Pump Scheduling for Optimised Energy Cost and Water Quality in Water Distribution Networks
Date: 9 March 2020
University of Exeter
Doctor of Philosophy in Engineering
Delivering water to customers in sufficient quantity and quality and at low cost is the main driver for many water utilities around the world. One way of working toward this goal is to optimize the operation of a water distribution system. This means scheduling the operation of pumps in a way that results in minimal cost of energy used. ...
Delivering water to customers in sufficient quantity and quality and at low cost is the main driver for many water utilities around the world. One way of working toward this goal is to optimize the operation of a water distribution system. This means scheduling the operation of pumps in a way that results in minimal cost of energy used. It is not an easy process due to nonlinearity of hydraulic system response to different schedules and complexity of water networks in general. This thesis reviewed over 250 papers about pump scheduling published in the last 5 decades. The review revealed that, despite a lot of good work done in the past, the existing pump scheduling methods have several drawbacks revolving mainly around the ability to find globally optimal pump schedules and in a computationally efficient manner whilst dealing with water quality and other complexities of large pipe networks. A new pump scheduling method, entitled iterative Extended Lexicographic Goal Programming (iELGP) method, is developed and presented in this thesis with aim to overcome above drawbacks. The pump scheduling problem is formulated and solved as an optimisation problem with objectives being the electricity cost and the water age (used as a surrogate for water quality). The developed pump scheduling method is general and can be applied to any water distribution network configuration. Moreover, the new method can optimize the operation of fixed and variable speed pumps. The new method was tested on three different case studies. Each case study has different topography, demand patterns, number of pumps and number of tanks. The objective in the first and second case studies is to minimise energy cost only, whereas in the third case study, energy cost and water age are minimized simultaneously. The results obtained by using the new method are compared with results obtained from other pump scheduling methods that were applied to the same case studies. The results obtained demonstrate that the iELGP method is capable of determining optimal, low cost pump schedules whilst trading-off energy costs and water quality. The optimal schedules can be generated in a computationally very efficient manner. Given this, the iELGP method has potential to be applied in real-time scheduling of pumps in larger water distribution networks and without the need to simplify the respective hydraulic models or replace these with surrogate models.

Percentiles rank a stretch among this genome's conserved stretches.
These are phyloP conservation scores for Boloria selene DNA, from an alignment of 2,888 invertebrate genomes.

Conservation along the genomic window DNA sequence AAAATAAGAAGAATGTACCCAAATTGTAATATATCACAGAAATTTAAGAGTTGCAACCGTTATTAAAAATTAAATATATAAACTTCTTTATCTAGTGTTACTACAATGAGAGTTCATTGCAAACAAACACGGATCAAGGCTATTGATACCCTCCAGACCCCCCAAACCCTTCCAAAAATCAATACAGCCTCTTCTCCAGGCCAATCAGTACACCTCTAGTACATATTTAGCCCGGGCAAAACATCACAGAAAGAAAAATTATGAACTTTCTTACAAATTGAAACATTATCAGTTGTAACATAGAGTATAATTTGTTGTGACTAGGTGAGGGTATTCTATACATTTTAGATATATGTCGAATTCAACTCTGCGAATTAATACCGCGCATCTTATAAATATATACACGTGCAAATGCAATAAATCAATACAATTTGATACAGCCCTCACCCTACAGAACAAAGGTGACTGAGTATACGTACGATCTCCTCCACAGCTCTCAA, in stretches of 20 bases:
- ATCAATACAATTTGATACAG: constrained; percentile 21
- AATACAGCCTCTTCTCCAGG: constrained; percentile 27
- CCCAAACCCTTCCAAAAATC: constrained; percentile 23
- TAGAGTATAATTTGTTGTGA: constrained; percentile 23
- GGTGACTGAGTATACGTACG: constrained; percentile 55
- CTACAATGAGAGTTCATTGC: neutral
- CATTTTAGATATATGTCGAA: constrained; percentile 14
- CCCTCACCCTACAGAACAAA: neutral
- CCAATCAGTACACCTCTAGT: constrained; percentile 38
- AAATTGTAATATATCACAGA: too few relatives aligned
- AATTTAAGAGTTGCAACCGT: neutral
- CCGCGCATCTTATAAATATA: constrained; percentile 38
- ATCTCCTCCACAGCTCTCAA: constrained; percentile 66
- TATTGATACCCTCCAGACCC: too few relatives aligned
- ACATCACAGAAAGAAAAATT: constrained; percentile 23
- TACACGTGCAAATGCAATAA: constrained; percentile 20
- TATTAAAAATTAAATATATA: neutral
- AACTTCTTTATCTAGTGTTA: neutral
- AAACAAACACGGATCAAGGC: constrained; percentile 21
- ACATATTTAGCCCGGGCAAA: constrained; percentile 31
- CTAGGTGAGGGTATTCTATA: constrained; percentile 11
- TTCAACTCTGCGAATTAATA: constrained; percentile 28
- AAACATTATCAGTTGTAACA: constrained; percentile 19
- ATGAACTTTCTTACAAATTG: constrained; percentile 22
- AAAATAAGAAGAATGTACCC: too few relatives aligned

Item views 0
Full item downloads 0